“I didn’t want to put that burden on my parents,” he said. “I’ve never been so stressed in my life.”

He was ecstatic when Rena Phillips, office manager at St. Mary Parish, called and told him that enough money had been raised to begin the project.

Soon, there were other challenges.

Groundbreaking day on June 2 turned into bedrock-breaking day, which then turned into heavy equipment-breaking day. Even heavier equipment was required to get the job done. The intense labor of erecting a retaining wall happened to coincide with the hottest day of the year.

Josh despaired several times, afraid that the project had failed before it had a chance to start.

But with the encouragement of his dad, Rob Hublar, and guidance from parishioners Jerry Philpot and David Fulkerson, the prayer garden began to take shape.

Over the next few months, the foundation for the inscribed granite was prepared and final funds were raised.

A three-week delay on delivery of the granite—which came from South Dakota via an inexplicable detour through Canada—created more pressure.

The stone finally arrived, but it was already October, and Josh’s 18th birthday was on Nov. 7.

“I was able to squeeze it all in, and we got it [the prayer garden] done two weeks before my birthday,” he said.

The dual boards of review quickly followed, and Josh accomplished his goal with mere days to spare.

Parishioners supported the project with enthusiasm, ordering just shy of 150 engraved stones and raising nearly $12,000.

Eleven businesses donated material, equipment, time and labor, and 41 people volunteered more than 900 hours in sweat equity—literally—during one of the hottest Hoosier summers on record.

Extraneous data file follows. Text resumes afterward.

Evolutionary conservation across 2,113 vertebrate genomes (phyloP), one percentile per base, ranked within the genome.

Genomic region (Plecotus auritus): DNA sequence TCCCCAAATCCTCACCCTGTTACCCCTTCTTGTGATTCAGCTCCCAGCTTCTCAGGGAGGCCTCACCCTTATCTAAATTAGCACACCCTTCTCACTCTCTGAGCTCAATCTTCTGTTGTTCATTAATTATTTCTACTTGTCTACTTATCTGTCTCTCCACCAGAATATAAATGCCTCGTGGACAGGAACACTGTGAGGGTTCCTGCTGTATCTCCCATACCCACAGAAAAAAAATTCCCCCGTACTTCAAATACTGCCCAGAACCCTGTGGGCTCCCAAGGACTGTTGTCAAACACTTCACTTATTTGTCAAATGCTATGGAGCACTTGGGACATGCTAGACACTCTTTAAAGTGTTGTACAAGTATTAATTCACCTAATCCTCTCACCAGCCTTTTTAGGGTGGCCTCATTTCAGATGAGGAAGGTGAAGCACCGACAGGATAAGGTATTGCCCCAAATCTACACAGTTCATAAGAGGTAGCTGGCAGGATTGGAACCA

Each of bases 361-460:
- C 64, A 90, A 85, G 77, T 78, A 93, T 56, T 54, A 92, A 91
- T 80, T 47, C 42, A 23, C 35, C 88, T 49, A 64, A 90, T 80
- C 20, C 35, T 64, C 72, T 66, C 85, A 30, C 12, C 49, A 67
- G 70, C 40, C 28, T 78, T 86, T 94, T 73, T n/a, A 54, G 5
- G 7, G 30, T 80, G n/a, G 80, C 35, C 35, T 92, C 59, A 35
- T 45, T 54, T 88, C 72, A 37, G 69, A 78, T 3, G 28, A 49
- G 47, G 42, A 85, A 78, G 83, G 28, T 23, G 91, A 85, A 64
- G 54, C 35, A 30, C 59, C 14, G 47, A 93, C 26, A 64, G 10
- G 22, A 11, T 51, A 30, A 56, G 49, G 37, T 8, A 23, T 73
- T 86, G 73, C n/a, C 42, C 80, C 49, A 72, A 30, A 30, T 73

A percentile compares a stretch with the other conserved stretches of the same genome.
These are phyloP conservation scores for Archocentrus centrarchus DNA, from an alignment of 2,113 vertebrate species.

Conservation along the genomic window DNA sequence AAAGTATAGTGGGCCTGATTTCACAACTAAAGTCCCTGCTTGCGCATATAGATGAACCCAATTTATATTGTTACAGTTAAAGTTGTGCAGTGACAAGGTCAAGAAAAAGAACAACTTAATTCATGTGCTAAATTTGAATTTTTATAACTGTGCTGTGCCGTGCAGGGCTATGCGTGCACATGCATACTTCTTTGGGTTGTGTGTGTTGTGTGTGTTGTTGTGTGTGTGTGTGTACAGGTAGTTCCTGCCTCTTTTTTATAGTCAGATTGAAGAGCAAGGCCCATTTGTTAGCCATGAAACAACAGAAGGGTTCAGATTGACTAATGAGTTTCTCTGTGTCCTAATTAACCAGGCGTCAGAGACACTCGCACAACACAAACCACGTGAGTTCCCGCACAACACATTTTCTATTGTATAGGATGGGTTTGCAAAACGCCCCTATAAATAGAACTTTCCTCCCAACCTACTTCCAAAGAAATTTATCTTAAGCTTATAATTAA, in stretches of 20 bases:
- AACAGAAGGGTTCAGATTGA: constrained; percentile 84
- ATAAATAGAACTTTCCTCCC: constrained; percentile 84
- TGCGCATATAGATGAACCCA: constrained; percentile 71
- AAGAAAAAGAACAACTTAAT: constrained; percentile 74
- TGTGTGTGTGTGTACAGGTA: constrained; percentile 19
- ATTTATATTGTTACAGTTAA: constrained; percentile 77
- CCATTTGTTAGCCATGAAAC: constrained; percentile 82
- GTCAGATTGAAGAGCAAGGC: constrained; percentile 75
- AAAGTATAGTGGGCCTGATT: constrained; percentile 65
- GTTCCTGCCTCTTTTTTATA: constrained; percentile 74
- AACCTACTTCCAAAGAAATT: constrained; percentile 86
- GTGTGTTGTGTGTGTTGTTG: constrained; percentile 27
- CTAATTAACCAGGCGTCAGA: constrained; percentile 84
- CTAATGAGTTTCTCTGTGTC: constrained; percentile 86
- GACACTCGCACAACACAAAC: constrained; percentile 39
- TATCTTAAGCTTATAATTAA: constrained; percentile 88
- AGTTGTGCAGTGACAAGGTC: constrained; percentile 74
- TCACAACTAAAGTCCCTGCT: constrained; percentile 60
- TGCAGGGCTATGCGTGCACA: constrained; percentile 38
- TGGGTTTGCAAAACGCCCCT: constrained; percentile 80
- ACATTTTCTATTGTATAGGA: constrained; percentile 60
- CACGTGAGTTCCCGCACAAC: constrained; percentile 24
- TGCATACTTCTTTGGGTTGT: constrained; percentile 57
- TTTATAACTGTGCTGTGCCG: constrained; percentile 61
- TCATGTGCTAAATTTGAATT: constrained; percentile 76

Josh recognizes the impact of the community’s support in bringing his vision to life.

“I couldn’t have done it without everybody’s help,” he said.

His Eagle Scout award has already changed his future.

Like many high school students, Josh hadn’t paid much attention to his grades until he got closer to graduation and began looking at college entrance requirements.

His grade point average on its own wasn’t enough to gain admittance to the school of his choice.

But Indiana State University officials in Terre Haute gave him a chance to answer three more questions before they decided on his admission application.

Had he done any community service projects? On what does he base his leadership? What has made a big impact in his life?

“Shoot, I might as well start talking about Eagle Scout,” Josh said.

Based on his response, Indiana State University, where he plans to study automotive engineering, accepted him.

“Everything’s falling together for me,” he said. “I was so used to everything falling apart while I was building the project.”

The prayer garden was dedicated on Dec. 2, 2012.

Josh, wearing his new Eagle patch on his Scout uniform, assisted as Father Juan Valdes, the parish’s administrator, prayed for God’s blessing on the site.

Many people lingered afterward to view the stones they had commissioned.

Josh Hublar dreamed big, learned to ask for help and left this legacy for St. Mary Parish in Lanesville—“A place for prayer, meditation, silence and reflection. A place to remember those whom we love. A place to gather as one.”
 

(Leslie Lynch is a member of St. Mary Parish in Lanesville.)